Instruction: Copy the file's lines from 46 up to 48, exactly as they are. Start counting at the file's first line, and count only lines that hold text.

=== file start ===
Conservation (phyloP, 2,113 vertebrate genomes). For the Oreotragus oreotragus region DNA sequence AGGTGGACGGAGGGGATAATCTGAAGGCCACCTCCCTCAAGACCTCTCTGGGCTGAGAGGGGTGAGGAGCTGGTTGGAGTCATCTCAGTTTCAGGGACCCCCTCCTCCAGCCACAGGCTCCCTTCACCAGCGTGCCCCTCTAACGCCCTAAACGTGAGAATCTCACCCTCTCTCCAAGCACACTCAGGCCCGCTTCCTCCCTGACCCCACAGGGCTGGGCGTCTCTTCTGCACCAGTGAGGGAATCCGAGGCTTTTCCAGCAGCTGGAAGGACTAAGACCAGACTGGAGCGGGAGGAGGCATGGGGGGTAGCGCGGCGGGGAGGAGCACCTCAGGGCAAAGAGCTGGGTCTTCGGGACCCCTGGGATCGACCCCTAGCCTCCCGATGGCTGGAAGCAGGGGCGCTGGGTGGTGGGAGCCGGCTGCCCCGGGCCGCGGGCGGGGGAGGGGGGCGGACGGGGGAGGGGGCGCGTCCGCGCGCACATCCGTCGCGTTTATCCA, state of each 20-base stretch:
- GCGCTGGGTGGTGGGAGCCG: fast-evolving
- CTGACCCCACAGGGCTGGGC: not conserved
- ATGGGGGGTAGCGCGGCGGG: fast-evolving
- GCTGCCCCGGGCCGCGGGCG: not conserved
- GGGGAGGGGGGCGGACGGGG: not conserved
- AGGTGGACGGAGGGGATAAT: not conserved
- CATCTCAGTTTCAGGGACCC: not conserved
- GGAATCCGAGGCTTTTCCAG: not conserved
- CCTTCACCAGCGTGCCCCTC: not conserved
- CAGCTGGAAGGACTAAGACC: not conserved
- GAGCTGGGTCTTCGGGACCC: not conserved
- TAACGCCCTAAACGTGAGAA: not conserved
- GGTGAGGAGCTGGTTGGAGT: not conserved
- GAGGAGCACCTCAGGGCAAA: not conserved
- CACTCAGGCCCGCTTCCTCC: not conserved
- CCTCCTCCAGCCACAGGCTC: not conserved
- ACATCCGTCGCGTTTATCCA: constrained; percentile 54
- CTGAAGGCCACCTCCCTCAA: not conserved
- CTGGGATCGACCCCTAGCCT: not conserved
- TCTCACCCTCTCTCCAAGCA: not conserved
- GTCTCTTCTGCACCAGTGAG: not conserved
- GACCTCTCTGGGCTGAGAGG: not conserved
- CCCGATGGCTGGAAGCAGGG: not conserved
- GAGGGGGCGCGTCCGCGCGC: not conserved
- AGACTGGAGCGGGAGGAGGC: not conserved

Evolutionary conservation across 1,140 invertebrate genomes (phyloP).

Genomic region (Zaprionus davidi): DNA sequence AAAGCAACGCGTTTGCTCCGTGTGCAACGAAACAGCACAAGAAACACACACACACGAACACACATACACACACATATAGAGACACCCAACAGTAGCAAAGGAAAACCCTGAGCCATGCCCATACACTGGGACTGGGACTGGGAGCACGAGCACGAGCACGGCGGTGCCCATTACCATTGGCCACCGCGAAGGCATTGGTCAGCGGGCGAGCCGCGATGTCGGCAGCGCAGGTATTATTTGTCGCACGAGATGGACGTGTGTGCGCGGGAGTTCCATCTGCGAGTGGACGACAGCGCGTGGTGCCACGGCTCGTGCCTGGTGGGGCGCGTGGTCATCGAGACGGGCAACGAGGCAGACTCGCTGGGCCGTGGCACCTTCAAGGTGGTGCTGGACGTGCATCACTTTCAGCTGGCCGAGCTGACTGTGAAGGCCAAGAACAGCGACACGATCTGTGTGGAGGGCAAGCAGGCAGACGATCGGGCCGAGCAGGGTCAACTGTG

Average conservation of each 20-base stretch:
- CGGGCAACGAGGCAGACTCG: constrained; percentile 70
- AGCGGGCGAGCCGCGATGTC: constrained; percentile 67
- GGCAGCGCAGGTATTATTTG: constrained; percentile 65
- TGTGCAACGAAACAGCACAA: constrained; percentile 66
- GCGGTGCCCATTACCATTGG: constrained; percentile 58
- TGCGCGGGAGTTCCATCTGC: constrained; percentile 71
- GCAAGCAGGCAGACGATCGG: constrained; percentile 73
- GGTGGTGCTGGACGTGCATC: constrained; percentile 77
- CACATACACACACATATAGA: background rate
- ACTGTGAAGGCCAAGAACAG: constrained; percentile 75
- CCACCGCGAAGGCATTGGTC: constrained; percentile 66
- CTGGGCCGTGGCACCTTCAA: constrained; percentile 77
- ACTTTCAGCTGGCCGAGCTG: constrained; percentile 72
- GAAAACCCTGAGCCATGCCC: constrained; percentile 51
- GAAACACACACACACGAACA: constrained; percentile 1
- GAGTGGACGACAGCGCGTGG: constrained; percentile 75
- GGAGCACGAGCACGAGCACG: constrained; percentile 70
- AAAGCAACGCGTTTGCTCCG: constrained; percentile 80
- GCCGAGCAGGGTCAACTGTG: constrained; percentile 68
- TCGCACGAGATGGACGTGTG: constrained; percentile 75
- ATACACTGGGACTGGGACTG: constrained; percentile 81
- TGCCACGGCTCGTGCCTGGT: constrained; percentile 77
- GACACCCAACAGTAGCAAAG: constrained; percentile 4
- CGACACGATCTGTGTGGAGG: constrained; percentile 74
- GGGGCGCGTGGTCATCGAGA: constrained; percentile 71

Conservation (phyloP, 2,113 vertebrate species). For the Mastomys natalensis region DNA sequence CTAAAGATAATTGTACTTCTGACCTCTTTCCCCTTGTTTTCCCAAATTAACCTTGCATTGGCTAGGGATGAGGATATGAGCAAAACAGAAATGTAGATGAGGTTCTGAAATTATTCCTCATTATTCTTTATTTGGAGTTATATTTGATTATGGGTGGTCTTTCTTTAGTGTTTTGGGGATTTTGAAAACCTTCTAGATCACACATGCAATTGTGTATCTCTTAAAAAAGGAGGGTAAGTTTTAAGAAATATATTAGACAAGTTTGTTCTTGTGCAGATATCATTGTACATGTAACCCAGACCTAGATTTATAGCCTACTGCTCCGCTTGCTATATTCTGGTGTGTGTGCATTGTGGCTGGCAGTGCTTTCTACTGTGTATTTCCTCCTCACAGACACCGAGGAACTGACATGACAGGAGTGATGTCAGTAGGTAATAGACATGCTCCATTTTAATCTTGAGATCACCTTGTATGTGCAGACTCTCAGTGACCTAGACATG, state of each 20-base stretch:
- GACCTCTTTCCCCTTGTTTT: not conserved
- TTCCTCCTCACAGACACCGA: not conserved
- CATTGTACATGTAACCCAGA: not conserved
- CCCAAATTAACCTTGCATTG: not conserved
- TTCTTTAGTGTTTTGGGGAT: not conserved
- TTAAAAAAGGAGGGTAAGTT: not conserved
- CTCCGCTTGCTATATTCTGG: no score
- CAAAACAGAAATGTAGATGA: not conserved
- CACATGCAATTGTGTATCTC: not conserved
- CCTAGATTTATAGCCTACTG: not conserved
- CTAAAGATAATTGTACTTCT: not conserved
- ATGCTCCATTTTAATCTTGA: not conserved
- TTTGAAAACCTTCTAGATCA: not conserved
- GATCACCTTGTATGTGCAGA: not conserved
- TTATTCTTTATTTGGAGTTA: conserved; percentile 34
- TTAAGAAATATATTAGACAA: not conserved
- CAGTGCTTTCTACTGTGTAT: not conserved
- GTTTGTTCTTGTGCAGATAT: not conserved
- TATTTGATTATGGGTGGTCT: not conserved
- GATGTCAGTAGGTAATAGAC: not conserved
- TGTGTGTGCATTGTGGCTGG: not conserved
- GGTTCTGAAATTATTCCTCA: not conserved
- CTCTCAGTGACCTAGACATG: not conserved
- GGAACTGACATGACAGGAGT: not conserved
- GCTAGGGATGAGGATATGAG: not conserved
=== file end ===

- GGAGCACGAGCACGAGCACG: constrained; percentile 70
- AAAGCAACGCGTTTGCTCCG: constrained; percentile 80
- GCCGAGCAGGGTCAACTGTG: constrained; percentile 68